“China Film” documents film sets, locations and the vast outdoor movie sets around Beijing, Shanghai, and Hengdian, China. The images provide a window into an evolving movie industry and global media culture.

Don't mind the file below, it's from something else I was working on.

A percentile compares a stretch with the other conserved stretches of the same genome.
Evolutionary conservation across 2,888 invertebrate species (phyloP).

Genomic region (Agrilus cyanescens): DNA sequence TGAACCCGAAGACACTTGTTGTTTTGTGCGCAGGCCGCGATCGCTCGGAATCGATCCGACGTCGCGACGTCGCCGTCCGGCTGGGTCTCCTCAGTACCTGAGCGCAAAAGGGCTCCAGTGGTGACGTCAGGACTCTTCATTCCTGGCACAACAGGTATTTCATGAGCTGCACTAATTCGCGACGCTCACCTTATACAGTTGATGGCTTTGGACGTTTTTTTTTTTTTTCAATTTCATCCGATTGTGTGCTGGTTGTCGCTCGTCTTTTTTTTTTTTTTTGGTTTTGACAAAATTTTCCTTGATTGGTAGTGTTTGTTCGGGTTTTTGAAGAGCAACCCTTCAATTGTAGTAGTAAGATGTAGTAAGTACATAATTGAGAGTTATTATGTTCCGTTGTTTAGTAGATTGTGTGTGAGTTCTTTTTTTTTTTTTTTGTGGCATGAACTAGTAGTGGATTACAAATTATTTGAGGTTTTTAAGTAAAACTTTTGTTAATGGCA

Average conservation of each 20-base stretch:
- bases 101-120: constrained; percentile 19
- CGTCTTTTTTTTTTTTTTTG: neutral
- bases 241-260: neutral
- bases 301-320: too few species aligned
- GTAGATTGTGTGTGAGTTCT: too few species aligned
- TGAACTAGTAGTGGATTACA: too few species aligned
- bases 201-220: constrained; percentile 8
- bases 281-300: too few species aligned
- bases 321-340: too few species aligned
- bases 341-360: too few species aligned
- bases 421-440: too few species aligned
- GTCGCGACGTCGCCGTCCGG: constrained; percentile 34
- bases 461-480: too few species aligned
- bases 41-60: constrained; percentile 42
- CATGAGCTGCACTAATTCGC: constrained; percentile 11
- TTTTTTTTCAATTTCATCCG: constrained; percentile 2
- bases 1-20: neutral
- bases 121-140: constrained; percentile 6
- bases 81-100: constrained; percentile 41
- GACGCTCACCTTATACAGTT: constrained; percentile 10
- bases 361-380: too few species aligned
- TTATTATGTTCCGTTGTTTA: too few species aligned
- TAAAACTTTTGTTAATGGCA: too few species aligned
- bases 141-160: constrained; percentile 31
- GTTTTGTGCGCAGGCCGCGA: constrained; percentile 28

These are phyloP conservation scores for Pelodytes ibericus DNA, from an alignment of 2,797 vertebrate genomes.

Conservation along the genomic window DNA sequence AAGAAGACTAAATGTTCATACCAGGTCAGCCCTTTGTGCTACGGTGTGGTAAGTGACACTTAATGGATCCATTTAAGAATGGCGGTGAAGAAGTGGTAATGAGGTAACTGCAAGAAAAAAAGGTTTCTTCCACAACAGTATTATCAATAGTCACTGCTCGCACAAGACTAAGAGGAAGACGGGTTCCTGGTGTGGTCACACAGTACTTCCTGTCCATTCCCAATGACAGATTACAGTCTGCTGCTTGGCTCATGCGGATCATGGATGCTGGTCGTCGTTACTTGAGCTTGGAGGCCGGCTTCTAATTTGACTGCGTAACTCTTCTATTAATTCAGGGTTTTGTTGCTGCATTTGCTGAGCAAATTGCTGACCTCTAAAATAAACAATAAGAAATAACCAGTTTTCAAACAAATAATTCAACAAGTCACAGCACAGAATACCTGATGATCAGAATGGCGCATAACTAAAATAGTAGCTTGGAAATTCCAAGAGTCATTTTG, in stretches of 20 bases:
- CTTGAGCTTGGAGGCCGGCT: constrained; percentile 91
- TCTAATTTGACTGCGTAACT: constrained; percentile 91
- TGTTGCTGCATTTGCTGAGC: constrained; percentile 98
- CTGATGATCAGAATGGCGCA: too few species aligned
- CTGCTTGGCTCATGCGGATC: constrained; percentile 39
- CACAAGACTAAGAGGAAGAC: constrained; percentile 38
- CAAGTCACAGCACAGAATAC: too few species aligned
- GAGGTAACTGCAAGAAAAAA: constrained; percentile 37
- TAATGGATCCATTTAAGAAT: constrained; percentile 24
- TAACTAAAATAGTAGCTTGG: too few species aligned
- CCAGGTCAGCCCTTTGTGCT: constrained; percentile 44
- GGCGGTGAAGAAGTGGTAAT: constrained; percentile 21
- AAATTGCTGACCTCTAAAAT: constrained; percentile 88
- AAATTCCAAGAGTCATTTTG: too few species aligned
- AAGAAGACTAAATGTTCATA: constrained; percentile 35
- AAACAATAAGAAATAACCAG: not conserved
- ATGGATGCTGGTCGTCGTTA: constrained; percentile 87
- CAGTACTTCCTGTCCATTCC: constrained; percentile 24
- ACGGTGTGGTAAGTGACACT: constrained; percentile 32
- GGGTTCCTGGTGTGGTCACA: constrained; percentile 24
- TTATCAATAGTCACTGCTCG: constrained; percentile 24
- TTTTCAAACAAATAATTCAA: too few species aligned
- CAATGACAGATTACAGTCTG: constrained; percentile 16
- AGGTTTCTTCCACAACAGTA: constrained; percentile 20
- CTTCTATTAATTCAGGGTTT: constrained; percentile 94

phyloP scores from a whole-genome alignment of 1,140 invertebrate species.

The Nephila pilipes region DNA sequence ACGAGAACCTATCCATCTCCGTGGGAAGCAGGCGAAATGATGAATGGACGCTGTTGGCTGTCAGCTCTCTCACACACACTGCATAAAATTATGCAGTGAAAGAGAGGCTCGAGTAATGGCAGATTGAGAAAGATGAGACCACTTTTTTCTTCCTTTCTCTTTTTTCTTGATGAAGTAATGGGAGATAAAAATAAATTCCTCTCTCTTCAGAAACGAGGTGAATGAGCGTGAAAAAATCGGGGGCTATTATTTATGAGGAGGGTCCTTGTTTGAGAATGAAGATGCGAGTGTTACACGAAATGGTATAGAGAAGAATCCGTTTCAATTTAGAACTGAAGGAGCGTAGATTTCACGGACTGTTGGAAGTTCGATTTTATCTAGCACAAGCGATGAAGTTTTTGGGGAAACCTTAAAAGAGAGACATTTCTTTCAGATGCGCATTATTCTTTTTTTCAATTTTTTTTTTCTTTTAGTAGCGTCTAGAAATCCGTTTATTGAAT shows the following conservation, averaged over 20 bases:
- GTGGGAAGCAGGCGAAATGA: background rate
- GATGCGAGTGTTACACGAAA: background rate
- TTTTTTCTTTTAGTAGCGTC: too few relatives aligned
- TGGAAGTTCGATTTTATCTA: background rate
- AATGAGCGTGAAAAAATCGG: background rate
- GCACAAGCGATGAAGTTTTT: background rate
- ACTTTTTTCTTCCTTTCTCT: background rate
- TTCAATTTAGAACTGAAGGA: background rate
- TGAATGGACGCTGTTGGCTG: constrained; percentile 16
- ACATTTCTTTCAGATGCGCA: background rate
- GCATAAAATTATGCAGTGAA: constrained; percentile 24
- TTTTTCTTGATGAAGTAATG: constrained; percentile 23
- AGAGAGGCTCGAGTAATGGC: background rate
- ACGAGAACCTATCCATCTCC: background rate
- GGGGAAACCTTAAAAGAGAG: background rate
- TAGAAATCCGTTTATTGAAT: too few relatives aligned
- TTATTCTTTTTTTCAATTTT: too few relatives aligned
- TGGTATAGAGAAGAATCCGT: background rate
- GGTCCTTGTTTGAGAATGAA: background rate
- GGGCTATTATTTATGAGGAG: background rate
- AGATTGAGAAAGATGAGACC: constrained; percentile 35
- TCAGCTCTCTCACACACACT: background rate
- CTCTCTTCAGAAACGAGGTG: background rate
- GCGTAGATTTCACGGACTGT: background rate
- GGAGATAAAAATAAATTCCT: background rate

China is poised to become the largest motion picture market in the world. In fact, China is nowadays the second largest film market in the world after the U.S, and it continues to grow. Box office receipts amounted to $2.8 billion in 2013. Around the country, entire towns have been constructed for the sole purpose of making movies in order to feed the growing demand. An hour’s drive outside Shanghai is a film lot that includes a reconstruction of several blocks of circa 1930s Nanjing Road, Shanghai’s famous shopping high street. Hengdian, in a region of the country known for manufacturing cheap souvenirs, consists of five distinct film villages, including a full-size replica of the Forbidden City. All of the permanent sets portray aspects of Chinese history. While most films produced here get little attention outside the Chinese market, the state-run film industry is working to change that. Just as Hollywood became an essential tool for U.S. ‘soft power’ diplomacy in the twentieth century, China’s growing film industry seeks to have a similar global influence in this century.